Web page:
A Cratered Metaphor

Wednesday, October 15th, 2008

CraterOne of the US newsy networks has recently discovered the verb to crater and its use is virusing from one network to another.  I understand what it means, but it makes me feel a bit lexically crapulent even though I’m not offended (as you can see) by the tendency in the US to verb nouns relentlessly.

Interesting point: the American Heritage Dictionary and the Free Dictionary give us identical definitions (isn’t that naughty?). Here it is from AHD:

1. To form a crater or craters. 2. Slang a. To fall and crash violently from a great height. b. To fail utterly: “talked about how tough times were in Texas since the oil business cratered” (Stephen Coonts, Under Siege 1990, 1991 (pb)).”

Apparently Mr. Coonts introduced it and it has languished until recently. British dictionaries do not list this meaning, nor does Encarta, and Merriam-Webster lists the slang sense as “collapse, crash”, a sense I still feel is still too far from the image of a crater.

It is currently being used in referece to the precipitous fall of the stock market this month. The slang verb, therefore, is a metaphor for a fall from a great distance.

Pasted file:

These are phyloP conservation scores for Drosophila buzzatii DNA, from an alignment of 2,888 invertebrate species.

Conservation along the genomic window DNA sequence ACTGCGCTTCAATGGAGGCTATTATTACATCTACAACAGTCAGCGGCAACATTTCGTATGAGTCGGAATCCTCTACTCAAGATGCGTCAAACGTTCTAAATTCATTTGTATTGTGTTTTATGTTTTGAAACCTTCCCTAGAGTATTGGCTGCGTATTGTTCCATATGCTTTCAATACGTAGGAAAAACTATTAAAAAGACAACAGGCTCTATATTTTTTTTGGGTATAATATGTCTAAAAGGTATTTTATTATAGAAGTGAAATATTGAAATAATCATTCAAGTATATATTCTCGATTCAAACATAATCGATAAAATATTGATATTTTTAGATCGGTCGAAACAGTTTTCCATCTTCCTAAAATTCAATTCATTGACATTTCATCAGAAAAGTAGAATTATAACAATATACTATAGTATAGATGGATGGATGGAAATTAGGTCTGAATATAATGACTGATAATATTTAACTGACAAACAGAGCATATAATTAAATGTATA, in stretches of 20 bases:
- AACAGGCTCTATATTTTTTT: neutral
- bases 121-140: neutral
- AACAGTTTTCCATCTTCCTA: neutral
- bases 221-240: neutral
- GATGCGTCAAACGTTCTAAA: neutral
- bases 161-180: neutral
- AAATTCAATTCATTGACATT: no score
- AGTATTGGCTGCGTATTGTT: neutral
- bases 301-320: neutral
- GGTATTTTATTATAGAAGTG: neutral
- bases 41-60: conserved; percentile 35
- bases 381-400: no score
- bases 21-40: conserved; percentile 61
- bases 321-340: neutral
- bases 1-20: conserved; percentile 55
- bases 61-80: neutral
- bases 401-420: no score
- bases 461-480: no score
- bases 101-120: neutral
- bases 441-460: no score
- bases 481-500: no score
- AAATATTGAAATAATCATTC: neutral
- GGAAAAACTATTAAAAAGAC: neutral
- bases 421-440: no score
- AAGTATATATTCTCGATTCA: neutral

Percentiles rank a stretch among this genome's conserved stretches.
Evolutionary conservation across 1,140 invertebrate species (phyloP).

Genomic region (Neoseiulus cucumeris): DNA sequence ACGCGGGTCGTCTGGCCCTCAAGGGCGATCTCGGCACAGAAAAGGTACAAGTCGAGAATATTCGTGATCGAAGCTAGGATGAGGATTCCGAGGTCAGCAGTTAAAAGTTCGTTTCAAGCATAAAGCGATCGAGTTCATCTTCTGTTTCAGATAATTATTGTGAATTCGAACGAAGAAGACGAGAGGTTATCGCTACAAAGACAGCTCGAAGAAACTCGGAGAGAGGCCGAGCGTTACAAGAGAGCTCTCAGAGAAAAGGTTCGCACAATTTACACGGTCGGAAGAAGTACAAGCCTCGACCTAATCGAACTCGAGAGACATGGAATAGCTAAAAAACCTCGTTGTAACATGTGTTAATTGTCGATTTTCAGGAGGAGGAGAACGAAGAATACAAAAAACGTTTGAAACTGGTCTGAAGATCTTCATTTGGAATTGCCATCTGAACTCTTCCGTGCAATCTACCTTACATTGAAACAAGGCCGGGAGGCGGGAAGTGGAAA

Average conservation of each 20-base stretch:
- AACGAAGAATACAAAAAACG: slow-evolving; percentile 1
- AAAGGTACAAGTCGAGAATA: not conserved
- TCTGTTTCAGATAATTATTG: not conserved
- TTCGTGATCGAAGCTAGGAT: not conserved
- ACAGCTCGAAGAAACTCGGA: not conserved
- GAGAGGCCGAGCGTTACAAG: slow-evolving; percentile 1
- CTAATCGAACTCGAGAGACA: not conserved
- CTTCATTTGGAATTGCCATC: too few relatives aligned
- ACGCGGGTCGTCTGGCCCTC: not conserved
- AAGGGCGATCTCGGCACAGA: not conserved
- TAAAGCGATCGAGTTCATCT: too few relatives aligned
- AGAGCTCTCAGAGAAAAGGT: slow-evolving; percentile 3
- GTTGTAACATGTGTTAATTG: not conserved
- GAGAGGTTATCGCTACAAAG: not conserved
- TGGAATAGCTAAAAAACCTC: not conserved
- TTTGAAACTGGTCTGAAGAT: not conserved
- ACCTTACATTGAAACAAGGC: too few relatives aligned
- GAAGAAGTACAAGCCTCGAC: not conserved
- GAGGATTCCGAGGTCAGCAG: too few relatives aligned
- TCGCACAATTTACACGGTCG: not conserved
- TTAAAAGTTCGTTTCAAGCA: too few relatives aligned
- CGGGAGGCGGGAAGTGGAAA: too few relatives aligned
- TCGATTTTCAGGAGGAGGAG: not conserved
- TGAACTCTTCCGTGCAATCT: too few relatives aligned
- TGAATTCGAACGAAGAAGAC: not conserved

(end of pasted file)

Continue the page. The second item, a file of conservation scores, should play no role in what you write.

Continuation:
I think the reason it rubs me wrong is that it is based on the vision of a meteor falling to Earth or some other celestial body and causing a crater. But most craters are caused by explosions on Earth from geysers, bombs, or mines. 

The criticial visual crater gives us is the raised rim around a hole or other indentation. How that object is created is either not a part of the definition or too far removed to provide the connection with falling and crashing.

I don’t think this usage will survive but then I didn’t think google and bling-bling had much of a chance, either.

Mondegreens and Ambiguity

Wednesday, October 8th, 2008

I’m back from my annual visitation to North Carolina, where that beautiful accent is fading fast. I think I mentioned before that all my nieces and nephews, and now, grandnieces and grandnephews, speak in the tongue of Midwesterners. Glad I captured the spirit of the old accent in my Glossary of Quaint Southernisms while I had the chance.

I found this note from Bill Pelz on my arrival: